However, for a reader who’s been baptized in the blood and gore of the genre, curious inaccuracies will have one scratching their head. Some errors can be brushed off as innocently typographic, such as placing the release of Robert Rodriguez’s From Dusk Till Dawn as 1986 and not 1996, or referring to Chucky as Charles Ray Lee instead of Charles Lee Ray. Others are more difficult to ignore, such as claiming that Henry Frankenstein perishes with the Monster and the Bride in Bride of Frankenstein (1935), when the Monster actually tells Henry and Elizabeth, “Yes! Go! You live!” and then proceeds to kill himself, the Bride, and Dr. Pretorius while his creator makes his escape. Dixon’s obvious distaste for slashers and, in particular, the Friday the 13th franchise, likely accounts for why he inaccurately describes the first installment: “Jason, played in the first film by Ari Lehman, is a mute, imbecilic, homicidal maniac in a hockey mask who runs amok at Camp Crystal Lake, where an assembly line of teens who smoke pot, have sex, and drink are hacked to death for their ‘transgressions’.” This description may serve to characterize some of the later installments, but it calls into question how much Dixon remembers the first film, or the second for that matter.

While Dixon’s long catalogs of films are largely comprehensive, he neglects the atomic age creature features, such as 1954’s Them! and many other influential sci-fi horror films of the 1950s. Where he proves most useful is in his inventory of foreign horror films for the first decade of the 21st century, which he rightly designates as being superior to the Hollywood horror offerings of the time (though he leaves out the most famous French Extremity film, 2008’s Martyrs). Dixon will, however, find few who are sympathetic to his favorable analysis of Twilight as a positive influence on the genre, and rightly so.

For someone new to the horror genre, Dixon’s history is a useful guide to finding which films one should explore. For a veteran fan, though, there’s not enough to recommend it.

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BOOK REVIEW | African-American Poetry: An Anthology, 1773-1927

African-American Poetry: An Anthology, 1773-1927, is a slim volume which gives a taste of the African American experience from the dawning of the Revolution to the heyday of the Harlem Renaissance. There are many fine pieces found within, and it is interesting to see the attitudes change over time, such as when Phillis Wheatley, an eighteenth-century slave, expresses gratitude for have left Africa to learn about Christ (“On Being Brought from Africa to America”), gives way to Langston Hughes’s romanticism of his ancestral roots in the continent’s past “The Negro Speaks of Rivers”).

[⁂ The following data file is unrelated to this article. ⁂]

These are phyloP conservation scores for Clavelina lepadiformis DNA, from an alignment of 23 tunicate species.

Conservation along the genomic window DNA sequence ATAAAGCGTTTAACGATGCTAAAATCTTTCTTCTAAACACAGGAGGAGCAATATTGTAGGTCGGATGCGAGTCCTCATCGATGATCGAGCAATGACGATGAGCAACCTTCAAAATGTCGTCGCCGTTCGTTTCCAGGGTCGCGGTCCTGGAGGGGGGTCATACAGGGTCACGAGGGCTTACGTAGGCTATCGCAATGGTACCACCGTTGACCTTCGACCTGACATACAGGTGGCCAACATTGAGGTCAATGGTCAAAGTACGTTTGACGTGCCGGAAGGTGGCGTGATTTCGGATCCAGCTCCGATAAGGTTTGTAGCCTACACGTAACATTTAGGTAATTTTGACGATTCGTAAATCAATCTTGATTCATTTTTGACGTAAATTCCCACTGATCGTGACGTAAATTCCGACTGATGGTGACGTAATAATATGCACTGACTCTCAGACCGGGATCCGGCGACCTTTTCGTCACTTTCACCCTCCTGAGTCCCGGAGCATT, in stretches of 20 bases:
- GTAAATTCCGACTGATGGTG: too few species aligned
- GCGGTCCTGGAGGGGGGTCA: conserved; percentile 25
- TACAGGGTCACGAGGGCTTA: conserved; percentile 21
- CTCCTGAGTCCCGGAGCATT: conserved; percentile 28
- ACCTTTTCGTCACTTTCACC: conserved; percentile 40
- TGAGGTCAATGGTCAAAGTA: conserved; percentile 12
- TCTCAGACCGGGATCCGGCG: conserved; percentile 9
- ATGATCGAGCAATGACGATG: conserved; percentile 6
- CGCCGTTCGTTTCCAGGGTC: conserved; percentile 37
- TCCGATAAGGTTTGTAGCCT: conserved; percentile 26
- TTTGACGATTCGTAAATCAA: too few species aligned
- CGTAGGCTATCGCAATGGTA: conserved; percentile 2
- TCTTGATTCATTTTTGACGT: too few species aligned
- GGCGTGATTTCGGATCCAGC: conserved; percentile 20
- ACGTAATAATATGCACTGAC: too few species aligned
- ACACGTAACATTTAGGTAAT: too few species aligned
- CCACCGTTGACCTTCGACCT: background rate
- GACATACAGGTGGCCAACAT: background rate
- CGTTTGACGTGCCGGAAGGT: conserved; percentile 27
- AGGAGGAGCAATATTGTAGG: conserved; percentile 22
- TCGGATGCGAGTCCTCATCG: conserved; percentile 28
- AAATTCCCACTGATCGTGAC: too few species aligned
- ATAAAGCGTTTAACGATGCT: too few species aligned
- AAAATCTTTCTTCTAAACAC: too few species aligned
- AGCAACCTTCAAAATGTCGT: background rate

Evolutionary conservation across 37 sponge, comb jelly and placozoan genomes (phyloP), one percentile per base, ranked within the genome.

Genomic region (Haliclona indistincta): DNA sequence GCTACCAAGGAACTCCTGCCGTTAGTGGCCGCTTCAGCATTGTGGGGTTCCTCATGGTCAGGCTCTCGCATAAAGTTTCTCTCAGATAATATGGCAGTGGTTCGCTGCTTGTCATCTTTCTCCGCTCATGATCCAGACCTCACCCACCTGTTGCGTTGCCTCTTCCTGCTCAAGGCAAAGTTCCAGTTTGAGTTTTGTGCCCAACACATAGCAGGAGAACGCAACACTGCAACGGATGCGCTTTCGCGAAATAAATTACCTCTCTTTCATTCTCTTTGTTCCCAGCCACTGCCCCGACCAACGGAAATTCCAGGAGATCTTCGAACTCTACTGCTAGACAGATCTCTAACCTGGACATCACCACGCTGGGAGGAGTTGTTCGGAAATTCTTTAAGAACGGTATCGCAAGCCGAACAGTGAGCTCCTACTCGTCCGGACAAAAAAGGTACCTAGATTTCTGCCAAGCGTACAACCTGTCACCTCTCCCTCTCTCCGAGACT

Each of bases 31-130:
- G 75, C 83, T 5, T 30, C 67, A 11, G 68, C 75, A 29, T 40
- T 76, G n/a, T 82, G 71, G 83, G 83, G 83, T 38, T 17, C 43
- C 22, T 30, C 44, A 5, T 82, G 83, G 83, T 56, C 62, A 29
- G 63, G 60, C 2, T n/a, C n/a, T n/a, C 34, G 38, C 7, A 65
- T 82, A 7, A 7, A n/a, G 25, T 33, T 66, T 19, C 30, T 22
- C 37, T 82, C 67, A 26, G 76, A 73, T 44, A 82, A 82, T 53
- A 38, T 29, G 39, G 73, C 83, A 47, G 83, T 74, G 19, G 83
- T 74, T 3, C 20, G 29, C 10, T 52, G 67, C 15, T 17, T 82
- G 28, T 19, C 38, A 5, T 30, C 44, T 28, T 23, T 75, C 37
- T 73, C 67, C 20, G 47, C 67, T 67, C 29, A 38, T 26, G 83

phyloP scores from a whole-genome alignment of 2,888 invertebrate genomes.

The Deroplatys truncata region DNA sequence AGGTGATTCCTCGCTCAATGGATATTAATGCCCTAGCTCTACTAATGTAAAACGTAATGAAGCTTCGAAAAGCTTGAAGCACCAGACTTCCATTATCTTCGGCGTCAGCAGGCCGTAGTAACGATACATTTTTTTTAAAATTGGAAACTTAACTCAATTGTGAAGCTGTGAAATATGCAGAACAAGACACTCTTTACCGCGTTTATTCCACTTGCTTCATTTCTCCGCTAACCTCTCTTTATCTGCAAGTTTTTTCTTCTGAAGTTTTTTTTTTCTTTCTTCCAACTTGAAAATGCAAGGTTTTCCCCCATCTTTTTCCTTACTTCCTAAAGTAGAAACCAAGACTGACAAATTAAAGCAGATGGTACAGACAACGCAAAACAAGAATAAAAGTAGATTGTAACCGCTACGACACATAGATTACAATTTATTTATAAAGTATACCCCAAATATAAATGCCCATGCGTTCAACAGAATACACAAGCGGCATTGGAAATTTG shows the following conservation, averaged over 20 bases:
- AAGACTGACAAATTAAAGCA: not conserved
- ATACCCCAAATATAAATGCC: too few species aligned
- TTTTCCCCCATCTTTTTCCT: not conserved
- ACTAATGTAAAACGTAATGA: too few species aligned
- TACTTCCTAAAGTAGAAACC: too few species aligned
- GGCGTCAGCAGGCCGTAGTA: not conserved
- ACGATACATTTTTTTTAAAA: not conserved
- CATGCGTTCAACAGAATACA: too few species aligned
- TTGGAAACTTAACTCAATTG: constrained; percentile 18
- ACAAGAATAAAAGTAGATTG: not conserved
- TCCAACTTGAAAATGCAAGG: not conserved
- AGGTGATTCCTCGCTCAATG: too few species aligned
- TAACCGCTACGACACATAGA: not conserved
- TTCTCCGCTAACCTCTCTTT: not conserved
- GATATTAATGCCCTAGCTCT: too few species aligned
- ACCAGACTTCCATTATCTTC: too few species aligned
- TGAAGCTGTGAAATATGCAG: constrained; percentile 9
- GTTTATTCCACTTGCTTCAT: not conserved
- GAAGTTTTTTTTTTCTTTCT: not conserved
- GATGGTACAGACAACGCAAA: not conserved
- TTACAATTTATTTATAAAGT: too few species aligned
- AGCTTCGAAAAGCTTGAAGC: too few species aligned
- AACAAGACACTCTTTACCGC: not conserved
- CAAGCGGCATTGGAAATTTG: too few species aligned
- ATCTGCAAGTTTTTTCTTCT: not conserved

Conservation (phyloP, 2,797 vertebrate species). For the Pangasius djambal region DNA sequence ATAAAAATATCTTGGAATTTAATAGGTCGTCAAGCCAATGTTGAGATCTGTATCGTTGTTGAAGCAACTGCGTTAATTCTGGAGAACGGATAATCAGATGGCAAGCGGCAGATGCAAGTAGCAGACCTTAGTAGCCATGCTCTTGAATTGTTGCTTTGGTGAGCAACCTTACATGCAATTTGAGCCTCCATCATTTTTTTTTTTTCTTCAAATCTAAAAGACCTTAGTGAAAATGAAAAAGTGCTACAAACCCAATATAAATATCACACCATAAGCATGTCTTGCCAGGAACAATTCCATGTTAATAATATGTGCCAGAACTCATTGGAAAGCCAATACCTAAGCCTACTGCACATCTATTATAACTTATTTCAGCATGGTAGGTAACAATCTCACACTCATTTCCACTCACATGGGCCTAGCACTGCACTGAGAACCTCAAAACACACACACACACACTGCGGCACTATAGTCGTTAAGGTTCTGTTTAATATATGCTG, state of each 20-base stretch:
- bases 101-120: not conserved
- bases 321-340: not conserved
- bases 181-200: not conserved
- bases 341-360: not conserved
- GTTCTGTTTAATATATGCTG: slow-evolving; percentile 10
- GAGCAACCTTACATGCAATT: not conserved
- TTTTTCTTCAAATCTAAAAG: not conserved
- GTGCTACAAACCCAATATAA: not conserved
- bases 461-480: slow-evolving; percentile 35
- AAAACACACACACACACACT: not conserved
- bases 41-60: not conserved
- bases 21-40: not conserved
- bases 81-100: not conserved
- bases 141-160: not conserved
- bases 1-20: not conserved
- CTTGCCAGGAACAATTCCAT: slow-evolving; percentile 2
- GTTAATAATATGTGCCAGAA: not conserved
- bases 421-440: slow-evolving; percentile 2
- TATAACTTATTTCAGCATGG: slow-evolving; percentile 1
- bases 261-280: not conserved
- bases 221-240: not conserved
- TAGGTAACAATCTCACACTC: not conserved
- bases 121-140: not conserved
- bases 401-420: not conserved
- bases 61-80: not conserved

The only grievance which I can muster lies in a lack of notation that may have given many of the poems their proper context. This is especially so in the many dialectical poems where frames of reference would have been helpful. In particular, James Edwin Campbell’s “The Cunjah Man” was so dialectically dense that I had to read it several times to get even a sense of what the subject was. As it stands, I am not sure the “Cunjah Man” is a hoodoo conjurer, the Devil, or something entirely unrelated.

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BOOK LOG | June 2020

What follows is a list of what I read/listened to in the month of June 2020, accompanied by a short publisher’s description and my brief thoughts/reactions.

NONFICTION

The Myth of Sisyphus by Albert Camus

“One of the most influential works of this century, The Myth of Sisyphus–featured here in a stand-alone edition–is a crucial exposition of existentialist thought. Influenced by works such as Don Juan and the novels of Kafka, these essays begin with a meditation on suicide–the question of living or not living in a universe devoid of order or meaning. With lyric eloquence, Albert Camus brilliantly posits a way out of despair, reaffirming the value of personal existence, and the possibility of life lived with dignity and authenticity.”

A fascinating rumination on absurdity and on living a life without meaning, or more properly, finding your own meaning in life. Camus encourages us to accept and to find power in a meaningless universe. I read this book right before reading Richard Matheson’s The Shrinking Man and was surprised to see both books, published around the same time, tackled so many of the same themes.

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Crossroads of Freedom: Antietam by James M. McPherson

“The Battle of Antietam, fought on September 17, 1862, was the bloodiest single day in American history, with more than 6,000 soldiers killed four times the number lost on D Day, and twice the number killed in the September 11th terrorist attacks. In Crossroads of Freedom, America’s most eminent Civil War historian, James M. McPherson, paints a masterful account of this pivotal battle, the events that led up to it, and its aftermath.”